Despite high inflation, war, interest rate hikes and possible recession, the market remains highly valued. Currently, the S&P 500 still has an average P/E ratio of close to 25. This figure is well above the long-term average P/E ratio of the S&P 500. However, not all names in the S&P 500 trade at these above-average ratings. Alphastocks has found a handful of quality names to take a closer look at here.
Like it or not, there’s no denying that shares of the company formerly known as Facebook are extremely cheap right now. Meta Platforms currently has a P/E ratio of 13.4, which is incredibly cheap for a large-cap technology company. For reference, Alphabet has a P/E of 21, Apple a P/E of 27, and Amazon a P/E of 45. You may not know much yet, but right now the P/E of Meta Platforms E-ratio is lower than McDonald’s and even Coca-Cola.
The average price-earnings ratio among Nasdaq-traded tech stocks is 25. This shows how much FB shares have fallen this year on concerns about slowing online ad sales and the company’s focus in developing its virtual reality technology known worldwide as the “metaverse”.
While this is bad for current shareholders, the sharp drop offers an attractive entry point for new investors. And analysts seem to agree that Meta Platforms is seriously undervalued at current levels. The average analyst price target for Meta Platforms is $320, suggesting an increase of nearly 50% over the next 12 months.
Chipmaker Intel has been in trouble lately. The stock has fallen sharply after the last seven quarterly earnings reports. But with a new leader at the helm, some investors are wondering if now is the time to buy Intel. Intel stock looks very cheap right now. With a P/E ratio of just 9.6, Intel looks incredibly cheap. This is especially the case if you compare Intel with competitors like AMD or Nvidia. AMD is currently trading at a price-to-earnings ratio of no less than 34 and Nvidia even at 51.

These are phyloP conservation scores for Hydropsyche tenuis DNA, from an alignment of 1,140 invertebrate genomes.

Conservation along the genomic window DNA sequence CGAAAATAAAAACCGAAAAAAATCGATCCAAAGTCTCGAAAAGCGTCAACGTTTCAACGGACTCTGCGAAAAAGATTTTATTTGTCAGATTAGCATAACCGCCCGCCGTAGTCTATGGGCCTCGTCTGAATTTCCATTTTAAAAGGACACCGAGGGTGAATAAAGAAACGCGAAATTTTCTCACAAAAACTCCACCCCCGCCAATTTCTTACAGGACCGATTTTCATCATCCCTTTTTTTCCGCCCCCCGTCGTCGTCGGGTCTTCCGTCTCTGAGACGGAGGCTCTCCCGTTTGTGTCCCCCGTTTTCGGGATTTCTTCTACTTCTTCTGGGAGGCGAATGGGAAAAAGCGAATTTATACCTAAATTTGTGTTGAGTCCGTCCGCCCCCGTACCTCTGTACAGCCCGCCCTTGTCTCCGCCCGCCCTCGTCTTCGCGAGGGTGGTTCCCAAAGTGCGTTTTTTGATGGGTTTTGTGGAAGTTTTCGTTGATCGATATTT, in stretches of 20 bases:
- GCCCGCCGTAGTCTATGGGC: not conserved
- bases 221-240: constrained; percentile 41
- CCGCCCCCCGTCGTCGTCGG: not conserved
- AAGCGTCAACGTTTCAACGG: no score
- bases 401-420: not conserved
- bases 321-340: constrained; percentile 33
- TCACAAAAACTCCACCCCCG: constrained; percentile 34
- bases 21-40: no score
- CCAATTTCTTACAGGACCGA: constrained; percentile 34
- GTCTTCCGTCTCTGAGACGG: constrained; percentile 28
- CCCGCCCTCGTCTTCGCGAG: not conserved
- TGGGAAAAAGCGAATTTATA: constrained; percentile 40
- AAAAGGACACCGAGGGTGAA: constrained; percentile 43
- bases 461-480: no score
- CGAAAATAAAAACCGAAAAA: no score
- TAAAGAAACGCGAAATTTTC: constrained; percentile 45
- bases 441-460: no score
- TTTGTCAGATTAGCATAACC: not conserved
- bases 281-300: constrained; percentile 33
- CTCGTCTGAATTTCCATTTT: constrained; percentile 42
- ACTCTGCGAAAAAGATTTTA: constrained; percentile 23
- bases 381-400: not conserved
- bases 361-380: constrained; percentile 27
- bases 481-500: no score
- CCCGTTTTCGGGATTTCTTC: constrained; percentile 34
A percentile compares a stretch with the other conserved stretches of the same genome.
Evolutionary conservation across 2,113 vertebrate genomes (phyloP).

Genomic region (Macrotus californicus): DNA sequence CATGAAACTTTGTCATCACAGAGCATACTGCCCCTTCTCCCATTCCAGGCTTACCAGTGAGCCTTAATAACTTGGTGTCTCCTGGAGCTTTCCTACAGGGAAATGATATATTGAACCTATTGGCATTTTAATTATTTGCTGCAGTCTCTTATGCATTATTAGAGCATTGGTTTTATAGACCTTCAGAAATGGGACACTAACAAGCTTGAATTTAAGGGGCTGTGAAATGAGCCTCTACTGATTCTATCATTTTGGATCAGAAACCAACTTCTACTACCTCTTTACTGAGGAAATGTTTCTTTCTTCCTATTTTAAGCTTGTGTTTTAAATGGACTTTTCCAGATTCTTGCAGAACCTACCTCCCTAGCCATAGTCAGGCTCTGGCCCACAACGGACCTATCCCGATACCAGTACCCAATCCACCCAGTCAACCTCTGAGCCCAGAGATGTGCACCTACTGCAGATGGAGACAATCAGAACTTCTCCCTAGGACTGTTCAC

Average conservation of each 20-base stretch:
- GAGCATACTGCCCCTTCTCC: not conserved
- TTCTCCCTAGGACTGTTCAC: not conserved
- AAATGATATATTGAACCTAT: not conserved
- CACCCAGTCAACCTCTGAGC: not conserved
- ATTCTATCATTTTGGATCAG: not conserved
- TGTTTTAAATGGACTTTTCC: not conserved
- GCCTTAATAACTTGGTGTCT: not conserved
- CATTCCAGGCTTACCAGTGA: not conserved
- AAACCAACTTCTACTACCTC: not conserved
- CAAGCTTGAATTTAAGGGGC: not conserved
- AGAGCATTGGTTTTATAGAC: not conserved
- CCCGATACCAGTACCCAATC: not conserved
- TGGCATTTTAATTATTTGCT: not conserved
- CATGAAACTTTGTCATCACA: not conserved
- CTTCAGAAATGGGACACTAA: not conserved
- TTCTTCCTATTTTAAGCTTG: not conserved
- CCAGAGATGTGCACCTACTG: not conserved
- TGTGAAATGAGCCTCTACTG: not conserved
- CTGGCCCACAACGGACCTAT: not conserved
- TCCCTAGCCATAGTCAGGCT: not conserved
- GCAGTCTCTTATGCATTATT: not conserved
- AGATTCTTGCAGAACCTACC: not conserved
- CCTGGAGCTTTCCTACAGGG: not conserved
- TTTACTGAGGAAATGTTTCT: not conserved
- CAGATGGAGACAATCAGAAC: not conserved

Intel has seen a slowdown in revenue growth for its data center and client computing products in recent years. This can be attributed to increased competition and a general shortage of raw materials.
However, the company has several new products in the pipeline and is spending many tens of billions building new plants and research and development (R&D). For a long-term investor with faith in Intel’s management, the company can do more research and come to its own conclusion as to whether Intel might be an interesting investment.
You probably heard the news a few weeks ago. Warren Buffet, generally known as the greatest investor of all time, has taken a position in the HP company. HP officially no longer exists, as of yesterday HP has officially split into two separate companies, HP Inc and Hewlett-Packard Enterprise. HP Inc is the company that operates in the PC market with desktops, notebooks and printers, while Hewlett-Packard Enterprise will provide all business products and services.
So what did Warren Buffett see at HP Inc? First of all, it is an extremely cheap stock when you look at the P/E ratio. HP is trading at just seven times earnings, suggesting the market believes earnings will fall or stagnate. Buffett’s value-oriented investing style sees opportunities to make money on a stock trading below its calculated net asset value. Also, HP Inc is a stable company that pays dividends and also buys back quite a few shares. In this way, you can benefit from an investment in HP Inc in three ways (price appreciation, share repurchase and dividends).
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